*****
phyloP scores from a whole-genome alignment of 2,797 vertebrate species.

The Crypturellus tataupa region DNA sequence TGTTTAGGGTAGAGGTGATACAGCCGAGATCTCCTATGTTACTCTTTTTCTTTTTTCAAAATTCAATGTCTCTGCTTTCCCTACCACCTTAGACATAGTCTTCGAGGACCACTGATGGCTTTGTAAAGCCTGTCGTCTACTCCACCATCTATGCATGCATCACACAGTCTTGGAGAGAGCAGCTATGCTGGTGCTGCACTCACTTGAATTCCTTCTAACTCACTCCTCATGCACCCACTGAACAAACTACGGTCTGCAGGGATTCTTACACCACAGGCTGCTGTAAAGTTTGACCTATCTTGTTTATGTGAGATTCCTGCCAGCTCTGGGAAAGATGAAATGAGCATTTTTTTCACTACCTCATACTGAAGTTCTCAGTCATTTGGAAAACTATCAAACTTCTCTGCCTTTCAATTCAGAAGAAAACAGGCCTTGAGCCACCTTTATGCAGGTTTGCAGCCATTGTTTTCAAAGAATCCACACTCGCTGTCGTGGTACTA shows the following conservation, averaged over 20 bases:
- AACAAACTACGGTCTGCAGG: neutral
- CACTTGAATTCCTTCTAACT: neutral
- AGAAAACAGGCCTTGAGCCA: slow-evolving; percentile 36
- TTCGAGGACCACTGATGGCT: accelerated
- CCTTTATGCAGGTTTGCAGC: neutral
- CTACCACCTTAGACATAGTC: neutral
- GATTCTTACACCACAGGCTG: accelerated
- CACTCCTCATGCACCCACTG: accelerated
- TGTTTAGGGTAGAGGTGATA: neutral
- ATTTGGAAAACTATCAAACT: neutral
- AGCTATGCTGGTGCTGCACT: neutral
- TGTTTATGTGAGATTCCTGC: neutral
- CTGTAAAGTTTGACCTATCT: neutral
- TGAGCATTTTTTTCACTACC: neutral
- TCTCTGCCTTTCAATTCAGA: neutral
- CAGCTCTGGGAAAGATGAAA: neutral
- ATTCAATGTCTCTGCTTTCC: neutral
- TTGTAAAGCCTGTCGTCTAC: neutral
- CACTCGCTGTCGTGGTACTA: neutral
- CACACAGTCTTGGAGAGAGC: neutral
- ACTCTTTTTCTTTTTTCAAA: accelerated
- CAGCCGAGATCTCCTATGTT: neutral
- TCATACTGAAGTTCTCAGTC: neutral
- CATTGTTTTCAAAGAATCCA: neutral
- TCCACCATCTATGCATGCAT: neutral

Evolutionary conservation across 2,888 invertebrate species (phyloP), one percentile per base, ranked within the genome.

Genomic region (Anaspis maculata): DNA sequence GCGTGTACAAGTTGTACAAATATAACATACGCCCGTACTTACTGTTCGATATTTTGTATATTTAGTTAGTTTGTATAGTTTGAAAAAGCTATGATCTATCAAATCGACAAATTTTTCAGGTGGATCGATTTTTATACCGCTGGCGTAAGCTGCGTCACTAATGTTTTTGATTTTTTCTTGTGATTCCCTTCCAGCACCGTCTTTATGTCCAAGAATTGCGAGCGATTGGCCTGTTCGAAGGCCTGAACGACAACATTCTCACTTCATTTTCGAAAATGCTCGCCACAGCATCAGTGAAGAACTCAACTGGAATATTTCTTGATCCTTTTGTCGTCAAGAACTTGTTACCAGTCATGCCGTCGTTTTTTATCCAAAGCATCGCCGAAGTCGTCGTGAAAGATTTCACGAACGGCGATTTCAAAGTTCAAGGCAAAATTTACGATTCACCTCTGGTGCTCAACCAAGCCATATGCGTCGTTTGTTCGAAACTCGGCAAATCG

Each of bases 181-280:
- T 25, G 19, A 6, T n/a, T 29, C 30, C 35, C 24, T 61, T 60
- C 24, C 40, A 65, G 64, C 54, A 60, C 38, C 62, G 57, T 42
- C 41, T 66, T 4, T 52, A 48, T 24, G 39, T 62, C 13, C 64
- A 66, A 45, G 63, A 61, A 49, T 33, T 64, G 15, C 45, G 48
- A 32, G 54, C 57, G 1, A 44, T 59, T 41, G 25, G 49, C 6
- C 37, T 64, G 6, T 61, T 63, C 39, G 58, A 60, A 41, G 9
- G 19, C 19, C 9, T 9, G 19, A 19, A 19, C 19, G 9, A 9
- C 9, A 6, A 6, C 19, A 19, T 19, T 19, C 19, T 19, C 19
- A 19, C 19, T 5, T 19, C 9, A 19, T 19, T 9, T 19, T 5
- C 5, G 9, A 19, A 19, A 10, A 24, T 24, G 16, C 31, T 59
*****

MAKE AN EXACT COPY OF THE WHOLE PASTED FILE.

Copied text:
phyloP scores from a whole-genome alignment of 2,797 vertebrate species.

The Crypturellus tataupa region DNA sequence TGTTTAGGGTAGAGGTGATACAGCCGAGATCTCCTATGTTACTCTTTTTCTTTTTTCAAAATTCAATGTCTCTGCTTTCCCTACCACCTTAGACATAGTCTTCGAGGACCACTGATGGCTTTGTAAAGCCTGTCGTCTACTCCACCATCTATGCATGCATCACACAGTCTTGGAGAGAGCAGCTATGCTGGTGCTGCACTCACTTGAATTCCTTCTAACTCACTCCTCATGCACCCACTGAACAAACTACGGTCTGCAGGGATTCTTACACCACAGGCTGCTGTAAAGTTTGACCTATCTTGTTTATGTGAGATTCCTGCCAGCTCTGGGAAAGATGAAATGAGCATTTTTTTCACTACCTCATACTGAAGTTCTCAGTCATTTGGAAAACTATCAAACTTCTCTGCCTTTCAATTCAGAAGAAAACAGGCCTTGAGCCACCTTTATGCAGGTTTGCAGCCATTGTTTTCAAAGAATCCACACTCGCTGTCGTGGTACTA shows the following conservation, averaged over 20 bases:
- AACAAACTACGGTCTGCAGG: neutral
- CACTTGAATTCCTTCTAACT: neutral
- AGAAAACAGGCCTTGAGCCA: slow-evolving; percentile 36
- TTCGAGGACCACTGATGGCT: accelerated
- CCTTTATGCAGGTTTGCAGC: neutral
- CTACCACCTTAGACATAGTC: neutral
- GATTCTTACACCACAGGCTG: accelerated
- CACTCCTCATGCACCCACTG: accelerated
- TGTTTAGGGTAGAGGTGATA: neutral
- ATTTGGAAAACTATCAAACT: neutral
- AGCTATGCTGGTGCTGCACT: neutral
- TGTTTATGTGAGATTCCTGC: neutral
- CTGTAAAGTTTGACCTATCT: neutral
- TGAGCATTTTTTTCACTACC: neutral
- TCTCTGCCTTTCAATTCAGA: neutral
- CAGCTCTGGGAAAGATGAAA: neutral
- ATTCAATGTCTCTGCTTTCC: neutral
- TTGTAAAGCCTGTCGTCTAC: neutral
- CACTCGCTGTCGTGGTACTA: neutral
- CACACAGTCTTGGAGAGAGC: neutral
- ACTCTTTTTCTTTTTTCAAA: accelerated
- CAGCCGAGATCTCCTATGTT: neutral
- TCATACTGAAGTTCTCAGTC: neutral
- CATTGTTTTCAAAGAATCCA: neutral
- TCCACCATCTATGCATGCAT: neutral

Evolutionary conservation across 2,888 invertebrate species (phyloP), one percentile per base, ranked within the genome.

Genomic region (Anaspis maculata): DNA sequence GCGTGTACAAGTTGTACAAATATAACATACGCCCGTACTTACTGTTCGATATTTTGTATATTTAGTTAGTTTGTATAGTTTGAAAAAGCTATGATCTATCAAATCGACAAATTTTTCAGGTGGATCGATTTTTATACCGCTGGCGTAAGCTGCGTCACTAATGTTTTTGATTTTTTCTTGTGATTCCCTTCCAGCACCGTCTTTATGTCCAAGAATTGCGAGCGATTGGCCTGTTCGAAGGCCTGAACGACAACATTCTCACTTCATTTTCGAAAATGCTCGCCACAGCATCAGTGAAGAACTCAACTGGAATATTTCTTGATCCTTTTGTCGTCAAGAACTTGTTACCAGTCATGCCGTCGTTTTTTATCCAAAGCATCGCCGAAGTCGTCGTGAAAGATTTCACGAACGGCGATTTCAAAGTTCAAGGCAAAATTTACGATTCACCTCTGGTGCTCAACCAAGCCATATGCGTCGTTTGTTCGAAACTCGGCAAATCG

Each of bases 181-280:
- T 25, G 19, A 6, T n/a, T 29, C 30, C 35, C 24, T 61, T 60
- C 24, C 40, A 65, G 64, C 54, A 60, C 38, C 62, G 57, T 42
- C 41, T 66, T 4, T 52, A 48, T 24, G 39, T 62, C 13, C 64
- A 66, A 45, G 63, A 61, A 49, T 33, T 64, G 15, C 45, G 48
- A 32, G 54, C 57, G 1, A 44, T 59, T 41, G 25, G 49, C 6
- C 37, T 64, G 6, T 61, T 63, C 39, G 58, A 60, A 41, G 9
- G 19, C 19, C 9, T 9, G 19, A 19, A 19, C 19, G 9, A 9
- C 9, A 6, A 6, C 19, A 19, T 19, T 19, C 19, T 19, C 19
- A 19, C 19, T 5, T 19, C 9, A 19, T 19, T 9, T 19, T 5
- C 5, G 9, A 19, A 19, A 10, A 24, T 24, G 16, C 31, T 59